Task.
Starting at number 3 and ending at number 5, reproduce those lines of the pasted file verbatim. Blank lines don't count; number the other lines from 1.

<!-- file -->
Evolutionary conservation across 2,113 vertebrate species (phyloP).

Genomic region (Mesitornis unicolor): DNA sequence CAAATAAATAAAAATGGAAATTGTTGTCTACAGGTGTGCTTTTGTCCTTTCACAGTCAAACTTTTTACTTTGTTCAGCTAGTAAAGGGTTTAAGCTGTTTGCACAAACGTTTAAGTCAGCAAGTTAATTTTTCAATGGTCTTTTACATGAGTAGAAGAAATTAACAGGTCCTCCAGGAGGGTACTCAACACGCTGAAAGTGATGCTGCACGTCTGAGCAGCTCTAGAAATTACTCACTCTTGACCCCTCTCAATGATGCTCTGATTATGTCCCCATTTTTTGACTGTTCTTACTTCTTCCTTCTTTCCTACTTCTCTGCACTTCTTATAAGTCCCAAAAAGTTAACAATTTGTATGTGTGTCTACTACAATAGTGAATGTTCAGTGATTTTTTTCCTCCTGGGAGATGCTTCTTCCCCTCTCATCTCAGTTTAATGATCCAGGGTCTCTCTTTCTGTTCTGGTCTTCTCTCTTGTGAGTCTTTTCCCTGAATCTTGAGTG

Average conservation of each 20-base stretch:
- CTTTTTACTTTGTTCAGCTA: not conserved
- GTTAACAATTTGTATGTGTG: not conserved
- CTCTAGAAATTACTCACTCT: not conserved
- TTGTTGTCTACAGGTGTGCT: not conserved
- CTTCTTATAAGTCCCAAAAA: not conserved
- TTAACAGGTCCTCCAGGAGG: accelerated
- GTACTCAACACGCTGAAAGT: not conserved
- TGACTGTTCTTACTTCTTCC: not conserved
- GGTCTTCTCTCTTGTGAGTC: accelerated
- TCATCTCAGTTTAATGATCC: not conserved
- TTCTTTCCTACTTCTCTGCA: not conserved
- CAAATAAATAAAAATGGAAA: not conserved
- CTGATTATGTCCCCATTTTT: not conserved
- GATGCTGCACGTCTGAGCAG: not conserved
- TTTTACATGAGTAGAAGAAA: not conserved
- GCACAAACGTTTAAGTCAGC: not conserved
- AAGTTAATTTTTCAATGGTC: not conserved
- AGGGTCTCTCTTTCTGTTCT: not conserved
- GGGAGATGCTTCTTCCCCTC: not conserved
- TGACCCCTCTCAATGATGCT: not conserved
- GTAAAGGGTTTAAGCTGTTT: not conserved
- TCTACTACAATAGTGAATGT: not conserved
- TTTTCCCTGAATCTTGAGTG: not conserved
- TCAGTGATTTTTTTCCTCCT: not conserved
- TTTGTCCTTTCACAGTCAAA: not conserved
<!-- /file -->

Average conservation of each 20-base stretch:
- CTTTTTACTTTGTTCAGCTA: not conserved
- GTTAACAATTTGTATGTGTG: not conserved